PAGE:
In many countries, kittens are routinely vaccinated against feline infectious enteritis (FIE), as well as feline viral rhinotracheitis (FVR) and feline calicivirus (FCV). FVR and FCV are the most common causes of the cat influenza syndrome. All three diseases are highly infectious, and FIE is often fatal. Cat influenza can be a severely debilitating disease, and may be fatal in some cases. The vaccines currently available are very effective against these diseases -- but remember that your cat needs annual booster injections to keep her protected throughout her life.
When the vaccination course has been completed, your vet will give you a signed certificate, providing all the details of your kitten's vaccinations. Keep this record safe so that details of her booster injections may be added each year. Kennels require an up-to-date certificate of vaccination before accepting your kitten.
Vaccinations may save your kitten's life and prevent a lot of distress and suffering. They are essential if your kitten is to be an outdoor cat. But even if you plan to keep her inside, you should give her this protection. If she is ever exposed to FVR and FCV -- inadvertently introduced to the house on clothing, for example -- she must have some resistance to infection.
Recently, a new vaccination has become available for feline leukemia virus and for feline chlamydia, which also causes respiratory disease. Ask your veterinarian about these vaccines for your kitten.
Kittens that have not been vaccinated should not be allowed outside of the house, as they will be susceptible to all sorts of diseases and types of bacteria. In the past, infectious diseases such as Feline Infectious Enteritis (panleucopenia), Feline Calicivirus (FCV), and Feline Viral Rhinotracheitis (FVR) have been a significant cause of illness in cats. Vaccination against these and other diseases has effectively reduced their incidence. Recently, it is possible to vaccinate for Feline Leukemia Virus and for Feline Chlamydia, which also causes respiratory disease. Ask your veterinarian about these vaccines for your kitten.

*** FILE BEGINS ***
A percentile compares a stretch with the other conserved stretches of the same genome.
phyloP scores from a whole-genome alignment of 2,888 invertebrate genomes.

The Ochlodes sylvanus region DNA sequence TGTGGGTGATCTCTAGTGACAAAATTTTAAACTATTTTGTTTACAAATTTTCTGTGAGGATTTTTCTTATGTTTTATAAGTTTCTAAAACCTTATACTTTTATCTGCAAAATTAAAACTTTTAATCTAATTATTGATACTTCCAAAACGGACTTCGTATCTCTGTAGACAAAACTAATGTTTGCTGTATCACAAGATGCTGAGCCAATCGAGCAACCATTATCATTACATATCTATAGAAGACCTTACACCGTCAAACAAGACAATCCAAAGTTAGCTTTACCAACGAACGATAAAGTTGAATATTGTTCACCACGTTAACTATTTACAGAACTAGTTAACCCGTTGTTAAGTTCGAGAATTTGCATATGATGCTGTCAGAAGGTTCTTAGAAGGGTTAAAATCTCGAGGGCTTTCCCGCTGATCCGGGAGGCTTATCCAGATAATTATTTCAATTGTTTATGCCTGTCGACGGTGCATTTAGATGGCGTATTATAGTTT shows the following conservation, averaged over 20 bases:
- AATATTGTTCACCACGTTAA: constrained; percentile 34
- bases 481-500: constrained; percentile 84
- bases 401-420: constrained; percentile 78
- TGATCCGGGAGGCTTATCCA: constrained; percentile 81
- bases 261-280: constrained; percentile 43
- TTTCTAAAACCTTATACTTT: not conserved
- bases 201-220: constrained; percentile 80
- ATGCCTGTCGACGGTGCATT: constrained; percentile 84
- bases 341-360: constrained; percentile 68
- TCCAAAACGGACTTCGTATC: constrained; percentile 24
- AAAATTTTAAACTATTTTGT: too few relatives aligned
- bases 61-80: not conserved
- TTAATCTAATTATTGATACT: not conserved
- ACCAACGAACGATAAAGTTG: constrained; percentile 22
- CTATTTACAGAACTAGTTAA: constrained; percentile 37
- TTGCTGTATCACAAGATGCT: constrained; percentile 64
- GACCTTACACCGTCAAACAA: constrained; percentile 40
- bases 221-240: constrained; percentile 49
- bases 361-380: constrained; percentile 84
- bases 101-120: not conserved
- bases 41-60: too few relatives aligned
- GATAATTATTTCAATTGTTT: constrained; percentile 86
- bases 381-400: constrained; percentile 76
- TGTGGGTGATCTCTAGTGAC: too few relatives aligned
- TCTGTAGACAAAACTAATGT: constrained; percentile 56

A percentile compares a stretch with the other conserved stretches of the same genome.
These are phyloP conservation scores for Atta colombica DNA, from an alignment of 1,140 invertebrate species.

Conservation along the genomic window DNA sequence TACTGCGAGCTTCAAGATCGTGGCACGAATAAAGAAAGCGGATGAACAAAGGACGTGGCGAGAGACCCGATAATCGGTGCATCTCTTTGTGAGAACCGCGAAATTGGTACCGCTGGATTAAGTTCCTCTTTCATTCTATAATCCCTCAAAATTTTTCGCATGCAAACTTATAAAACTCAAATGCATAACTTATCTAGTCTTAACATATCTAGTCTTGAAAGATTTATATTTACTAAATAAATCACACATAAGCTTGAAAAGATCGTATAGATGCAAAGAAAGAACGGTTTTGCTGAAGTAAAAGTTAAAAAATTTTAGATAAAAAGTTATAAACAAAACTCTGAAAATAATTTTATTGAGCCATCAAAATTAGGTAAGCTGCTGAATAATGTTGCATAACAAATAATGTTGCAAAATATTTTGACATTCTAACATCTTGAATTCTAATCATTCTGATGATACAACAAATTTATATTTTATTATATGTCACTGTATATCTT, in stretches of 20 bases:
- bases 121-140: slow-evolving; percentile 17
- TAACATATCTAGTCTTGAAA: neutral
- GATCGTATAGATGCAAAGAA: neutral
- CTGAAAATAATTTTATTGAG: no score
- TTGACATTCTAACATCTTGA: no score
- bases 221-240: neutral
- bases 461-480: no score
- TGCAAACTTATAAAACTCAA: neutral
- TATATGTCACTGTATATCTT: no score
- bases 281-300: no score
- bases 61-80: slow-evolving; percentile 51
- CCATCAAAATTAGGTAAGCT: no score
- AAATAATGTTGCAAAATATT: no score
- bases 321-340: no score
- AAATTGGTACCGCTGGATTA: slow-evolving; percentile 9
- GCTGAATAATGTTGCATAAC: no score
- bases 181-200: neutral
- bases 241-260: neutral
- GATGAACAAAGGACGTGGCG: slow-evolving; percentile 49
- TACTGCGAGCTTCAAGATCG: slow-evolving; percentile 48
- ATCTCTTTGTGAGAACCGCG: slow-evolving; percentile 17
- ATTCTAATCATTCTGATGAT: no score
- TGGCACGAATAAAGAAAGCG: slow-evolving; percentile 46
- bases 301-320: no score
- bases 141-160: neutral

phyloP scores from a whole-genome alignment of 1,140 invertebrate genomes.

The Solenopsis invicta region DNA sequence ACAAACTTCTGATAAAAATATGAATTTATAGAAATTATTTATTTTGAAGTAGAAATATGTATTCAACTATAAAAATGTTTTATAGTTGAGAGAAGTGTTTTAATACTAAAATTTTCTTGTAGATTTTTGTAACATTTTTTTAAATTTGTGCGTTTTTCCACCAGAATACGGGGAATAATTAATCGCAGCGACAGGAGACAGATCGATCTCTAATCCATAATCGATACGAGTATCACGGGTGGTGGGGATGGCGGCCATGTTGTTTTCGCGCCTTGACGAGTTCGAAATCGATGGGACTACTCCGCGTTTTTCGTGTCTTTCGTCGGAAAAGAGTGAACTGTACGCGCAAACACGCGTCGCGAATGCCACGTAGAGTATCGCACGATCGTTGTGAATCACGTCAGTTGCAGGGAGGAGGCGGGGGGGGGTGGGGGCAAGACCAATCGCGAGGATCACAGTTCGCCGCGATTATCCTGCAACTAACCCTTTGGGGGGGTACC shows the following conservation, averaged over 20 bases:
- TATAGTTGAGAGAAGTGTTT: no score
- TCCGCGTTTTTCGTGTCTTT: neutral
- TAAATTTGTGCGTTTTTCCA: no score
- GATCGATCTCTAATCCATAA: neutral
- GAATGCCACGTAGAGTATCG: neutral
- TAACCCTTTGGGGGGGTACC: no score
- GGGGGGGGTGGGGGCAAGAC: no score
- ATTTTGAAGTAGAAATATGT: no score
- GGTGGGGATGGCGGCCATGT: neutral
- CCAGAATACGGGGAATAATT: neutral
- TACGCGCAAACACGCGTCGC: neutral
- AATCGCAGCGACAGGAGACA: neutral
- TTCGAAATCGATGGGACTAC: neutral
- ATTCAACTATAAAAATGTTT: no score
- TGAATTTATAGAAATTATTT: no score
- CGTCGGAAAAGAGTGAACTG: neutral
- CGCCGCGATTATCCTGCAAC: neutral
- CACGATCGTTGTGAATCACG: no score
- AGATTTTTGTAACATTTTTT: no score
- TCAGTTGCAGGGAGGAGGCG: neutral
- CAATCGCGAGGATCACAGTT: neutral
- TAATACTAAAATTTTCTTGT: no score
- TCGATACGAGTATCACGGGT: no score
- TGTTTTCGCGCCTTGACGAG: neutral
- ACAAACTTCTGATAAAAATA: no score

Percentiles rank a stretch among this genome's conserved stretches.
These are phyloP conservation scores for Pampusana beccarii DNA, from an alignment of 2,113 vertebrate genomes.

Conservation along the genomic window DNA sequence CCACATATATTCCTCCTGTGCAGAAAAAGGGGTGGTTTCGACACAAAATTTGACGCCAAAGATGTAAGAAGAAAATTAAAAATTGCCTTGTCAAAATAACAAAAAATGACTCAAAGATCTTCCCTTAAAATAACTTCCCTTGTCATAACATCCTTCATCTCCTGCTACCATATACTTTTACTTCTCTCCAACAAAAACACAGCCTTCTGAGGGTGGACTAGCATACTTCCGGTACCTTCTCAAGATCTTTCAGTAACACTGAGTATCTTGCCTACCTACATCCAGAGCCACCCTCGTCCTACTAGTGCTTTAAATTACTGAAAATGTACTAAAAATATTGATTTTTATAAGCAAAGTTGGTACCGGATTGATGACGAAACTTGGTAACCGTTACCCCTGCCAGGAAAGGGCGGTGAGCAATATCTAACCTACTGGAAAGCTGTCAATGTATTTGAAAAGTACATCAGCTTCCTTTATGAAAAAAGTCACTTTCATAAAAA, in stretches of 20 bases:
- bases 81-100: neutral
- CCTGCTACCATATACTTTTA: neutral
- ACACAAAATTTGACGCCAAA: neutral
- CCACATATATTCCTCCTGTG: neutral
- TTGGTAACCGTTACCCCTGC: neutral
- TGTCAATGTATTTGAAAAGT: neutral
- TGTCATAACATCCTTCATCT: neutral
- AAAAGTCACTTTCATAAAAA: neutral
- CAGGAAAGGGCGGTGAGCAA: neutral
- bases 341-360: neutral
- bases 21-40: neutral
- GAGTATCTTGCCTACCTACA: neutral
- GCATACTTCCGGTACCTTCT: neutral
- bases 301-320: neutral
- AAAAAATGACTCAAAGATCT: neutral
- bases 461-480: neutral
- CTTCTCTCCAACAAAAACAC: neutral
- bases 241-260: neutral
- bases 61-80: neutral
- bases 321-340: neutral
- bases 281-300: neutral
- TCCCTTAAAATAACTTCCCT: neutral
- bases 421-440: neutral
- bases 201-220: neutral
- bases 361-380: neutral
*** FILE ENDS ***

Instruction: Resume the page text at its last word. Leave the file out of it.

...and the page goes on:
When should my kitten be vaccinated?
Your kitten will require an initial course of vaccinations with follow-up vaccinations at various times throughout her life. Your veterinarian can advise you on the best time to vaccinate your kitten, as this will depend on the particular vaccine used. It is common to administer the first injection at nine weeks of age and a second one three weeks later, at twelve weeks. The influenza vaccine is sometimes given as intranasal drops. The immunity takes some time to develop, so your veterinarian may advise you to keep your kitten confined for a short period, usually between one and two weeks, after the second injection. Remember that vaccination against rabies is not only good practice; it is also a legal requirement if you intend to travel abroad with your kitten when she is a little older.
When the vaccination course has been completed, your veterinarian will give you a signed certificate, providing all the details of your kitten's vaccinations. Keep this record safe so that details of her injections may be added each year. If you need to board her when you are away, she will need to be fully vaccinated. Most cat boarding kennels will require an up-to-date certificate of vaccination before accepting your kitten.